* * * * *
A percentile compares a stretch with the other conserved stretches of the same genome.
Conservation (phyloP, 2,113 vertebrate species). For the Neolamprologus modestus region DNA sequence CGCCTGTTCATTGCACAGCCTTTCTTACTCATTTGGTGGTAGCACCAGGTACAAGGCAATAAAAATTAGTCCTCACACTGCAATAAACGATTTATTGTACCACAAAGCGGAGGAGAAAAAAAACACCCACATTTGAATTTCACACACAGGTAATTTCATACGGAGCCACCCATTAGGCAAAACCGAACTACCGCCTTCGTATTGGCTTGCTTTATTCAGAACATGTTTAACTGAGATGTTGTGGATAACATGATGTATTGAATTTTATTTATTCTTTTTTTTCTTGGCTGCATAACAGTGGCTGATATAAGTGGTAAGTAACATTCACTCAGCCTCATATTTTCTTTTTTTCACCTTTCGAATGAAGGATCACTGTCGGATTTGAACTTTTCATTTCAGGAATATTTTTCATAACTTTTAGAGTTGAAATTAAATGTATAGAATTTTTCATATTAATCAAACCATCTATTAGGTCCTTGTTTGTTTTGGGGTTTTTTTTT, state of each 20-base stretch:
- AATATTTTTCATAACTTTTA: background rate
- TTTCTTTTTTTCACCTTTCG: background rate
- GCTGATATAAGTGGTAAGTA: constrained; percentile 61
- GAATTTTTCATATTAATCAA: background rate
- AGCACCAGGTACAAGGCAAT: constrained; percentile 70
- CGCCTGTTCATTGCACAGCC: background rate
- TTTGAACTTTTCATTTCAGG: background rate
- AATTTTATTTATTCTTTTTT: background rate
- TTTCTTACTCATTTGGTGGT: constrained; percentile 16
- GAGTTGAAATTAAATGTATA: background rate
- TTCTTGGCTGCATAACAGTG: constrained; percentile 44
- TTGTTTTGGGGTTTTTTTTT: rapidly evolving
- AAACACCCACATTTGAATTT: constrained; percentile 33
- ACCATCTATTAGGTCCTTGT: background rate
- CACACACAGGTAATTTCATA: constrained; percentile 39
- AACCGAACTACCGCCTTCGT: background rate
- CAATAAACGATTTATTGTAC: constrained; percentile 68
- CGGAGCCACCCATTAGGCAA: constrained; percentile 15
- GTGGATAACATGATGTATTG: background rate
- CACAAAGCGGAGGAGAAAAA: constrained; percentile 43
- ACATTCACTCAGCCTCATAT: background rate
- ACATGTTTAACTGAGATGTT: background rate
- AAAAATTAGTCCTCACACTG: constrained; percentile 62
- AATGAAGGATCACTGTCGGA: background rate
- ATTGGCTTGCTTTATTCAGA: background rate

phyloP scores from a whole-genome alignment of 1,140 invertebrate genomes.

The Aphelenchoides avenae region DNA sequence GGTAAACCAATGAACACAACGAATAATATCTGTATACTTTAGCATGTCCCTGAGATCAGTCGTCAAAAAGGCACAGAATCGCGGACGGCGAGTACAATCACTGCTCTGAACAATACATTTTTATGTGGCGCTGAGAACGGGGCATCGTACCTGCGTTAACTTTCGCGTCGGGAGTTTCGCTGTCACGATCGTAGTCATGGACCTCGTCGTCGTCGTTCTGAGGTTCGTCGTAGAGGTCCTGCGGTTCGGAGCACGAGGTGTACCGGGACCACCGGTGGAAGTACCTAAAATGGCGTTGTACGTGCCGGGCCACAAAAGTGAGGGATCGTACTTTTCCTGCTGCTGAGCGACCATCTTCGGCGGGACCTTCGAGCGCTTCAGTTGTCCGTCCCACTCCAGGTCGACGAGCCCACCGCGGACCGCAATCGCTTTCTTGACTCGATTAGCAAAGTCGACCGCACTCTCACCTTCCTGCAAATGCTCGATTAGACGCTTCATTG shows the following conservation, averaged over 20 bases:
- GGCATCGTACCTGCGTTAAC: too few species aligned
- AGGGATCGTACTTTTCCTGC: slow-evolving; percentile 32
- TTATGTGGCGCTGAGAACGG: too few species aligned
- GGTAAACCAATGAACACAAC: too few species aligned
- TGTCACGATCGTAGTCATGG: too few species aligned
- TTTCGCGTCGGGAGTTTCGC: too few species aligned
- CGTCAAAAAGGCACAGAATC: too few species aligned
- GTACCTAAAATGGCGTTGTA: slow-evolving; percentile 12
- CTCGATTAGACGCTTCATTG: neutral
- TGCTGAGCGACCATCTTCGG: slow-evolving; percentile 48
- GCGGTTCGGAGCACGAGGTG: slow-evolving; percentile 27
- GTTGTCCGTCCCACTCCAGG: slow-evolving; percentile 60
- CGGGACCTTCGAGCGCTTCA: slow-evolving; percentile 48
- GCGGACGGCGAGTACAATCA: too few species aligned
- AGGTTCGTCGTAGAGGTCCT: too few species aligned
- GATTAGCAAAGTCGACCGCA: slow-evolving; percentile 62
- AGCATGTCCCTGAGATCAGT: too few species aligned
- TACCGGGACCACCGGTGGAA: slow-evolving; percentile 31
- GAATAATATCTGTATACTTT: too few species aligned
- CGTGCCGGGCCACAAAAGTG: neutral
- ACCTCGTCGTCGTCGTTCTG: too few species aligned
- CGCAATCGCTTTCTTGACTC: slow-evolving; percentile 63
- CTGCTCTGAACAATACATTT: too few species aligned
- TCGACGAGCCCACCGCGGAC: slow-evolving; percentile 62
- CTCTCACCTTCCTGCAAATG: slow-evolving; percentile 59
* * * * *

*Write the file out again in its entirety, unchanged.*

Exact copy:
A percentile compares a stretch with the other conserved stretches of the same genome.
Conservation (phyloP, 2,113 vertebrate species). For the Neolamprologus modestus region DNA sequence CGCCTGTTCATTGCACAGCCTTTCTTACTCATTTGGTGGTAGCACCAGGTACAAGGCAATAAAAATTAGTCCTCACACTGCAATAAACGATTTATTGTACCACAAAGCGGAGGAGAAAAAAAACACCCACATTTGAATTTCACACACAGGTAATTTCATACGGAGCCACCCATTAGGCAAAACCGAACTACCGCCTTCGTATTGGCTTGCTTTATTCAGAACATGTTTAACTGAGATGTTGTGGATAACATGATGTATTGAATTTTATTTATTCTTTTTTTTCTTGGCTGCATAACAGTGGCTGATATAAGTGGTAAGTAACATTCACTCAGCCTCATATTTTCTTTTTTTCACCTTTCGAATGAAGGATCACTGTCGGATTTGAACTTTTCATTTCAGGAATATTTTTCATAACTTTTAGAGTTGAAATTAAATGTATAGAATTTTTCATATTAATCAAACCATCTATTAGGTCCTTGTTTGTTTTGGGGTTTTTTTTT, state of each 20-base stretch:
- AATATTTTTCATAACTTTTA: background rate
- TTTCTTTTTTTCACCTTTCG: background rate
- GCTGATATAAGTGGTAAGTA: constrained; percentile 61
- GAATTTTTCATATTAATCAA: background rate
- AGCACCAGGTACAAGGCAAT: constrained; percentile 70
- CGCCTGTTCATTGCACAGCC: background rate
- TTTGAACTTTTCATTTCAGG: background rate
- AATTTTATTTATTCTTTTTT: background rate
- TTTCTTACTCATTTGGTGGT: constrained; percentile 16
- GAGTTGAAATTAAATGTATA: background rate
- TTCTTGGCTGCATAACAGTG: constrained; percentile 44
- TTGTTTTGGGGTTTTTTTTT: rapidly evolving
- AAACACCCACATTTGAATTT: constrained; percentile 33
- ACCATCTATTAGGTCCTTGT: background rate
- CACACACAGGTAATTTCATA: constrained; percentile 39
- AACCGAACTACCGCCTTCGT: background rate
- CAATAAACGATTTATTGTAC: constrained; percentile 68
- CGGAGCCACCCATTAGGCAA: constrained; percentile 15
- GTGGATAACATGATGTATTG: background rate
- CACAAAGCGGAGGAGAAAAA: constrained; percentile 43
- ACATTCACTCAGCCTCATAT: background rate
- ACATGTTTAACTGAGATGTT: background rate
- AAAAATTAGTCCTCACACTG: constrained; percentile 62
- AATGAAGGATCACTGTCGGA: background rate
- ATTGGCTTGCTTTATTCAGA: background rate

phyloP scores from a whole-genome alignment of 1,140 invertebrate genomes.

The Aphelenchoides avenae region DNA sequence GGTAAACCAATGAACACAACGAATAATATCTGTATACTTTAGCATGTCCCTGAGATCAGTCGTCAAAAAGGCACAGAATCGCGGACGGCGAGTACAATCACTGCTCTGAACAATACATTTTTATGTGGCGCTGAGAACGGGGCATCGTACCTGCGTTAACTTTCGCGTCGGGAGTTTCGCTGTCACGATCGTAGTCATGGACCTCGTCGTCGTCGTTCTGAGGTTCGTCGTAGAGGTCCTGCGGTTCGGAGCACGAGGTGTACCGGGACCACCGGTGGAAGTACCTAAAATGGCGTTGTACGTGCCGGGCCACAAAAGTGAGGGATCGTACTTTTCCTGCTGCTGAGCGACCATCTTCGGCGGGACCTTCGAGCGCTTCAGTTGTCCGTCCCACTCCAGGTCGACGAGCCCACCGCGGACCGCAATCGCTTTCTTGACTCGATTAGCAAAGTCGACCGCACTCTCACCTTCCTGCAAATGCTCGATTAGACGCTTCATTG shows the following conservation, averaged over 20 bases:
- GGCATCGTACCTGCGTTAAC: too few species aligned
- AGGGATCGTACTTTTCCTGC: slow-evolving; percentile 32
- TTATGTGGCGCTGAGAACGG: too few species aligned
- GGTAAACCAATGAACACAAC: too few species aligned
- TGTCACGATCGTAGTCATGG: too few species aligned
- TTTCGCGTCGGGAGTTTCGC: too few species aligned
- CGTCAAAAAGGCACAGAATC: too few species aligned
- GTACCTAAAATGGCGTTGTA: slow-evolving; percentile 12
- CTCGATTAGACGCTTCATTG: neutral
- TGCTGAGCGACCATCTTCGG: slow-evolving; percentile 48
- GCGGTTCGGAGCACGAGGTG: slow-evolving; percentile 27
- GTTGTCCGTCCCACTCCAGG: slow-evolving; percentile 60
- CGGGACCTTCGAGCGCTTCA: slow-evolving; percentile 48
- GCGGACGGCGAGTACAATCA: too few species aligned
- AGGTTCGTCGTAGAGGTCCT: too few species aligned
- GATTAGCAAAGTCGACCGCA: slow-evolving; percentile 62
- AGCATGTCCCTGAGATCAGT: too few species aligned
- TACCGGGACCACCGGTGGAA: slow-evolving; percentile 31
- GAATAATATCTGTATACTTT: too few species aligned
- CGTGCCGGGCCACAAAAGTG: neutral
- ACCTCGTCGTCGTCGTTCTG: too few species aligned
- CGCAATCGCTTTCTTGACTC: slow-evolving; percentile 63
- CTGCTCTGAACAATACATTT: too few species aligned
- TCGACGAGCCCACCGCGGAC: slow-evolving; percentile 62
- CTCTCACCTTCCTGCAAATG: slow-evolving; percentile 59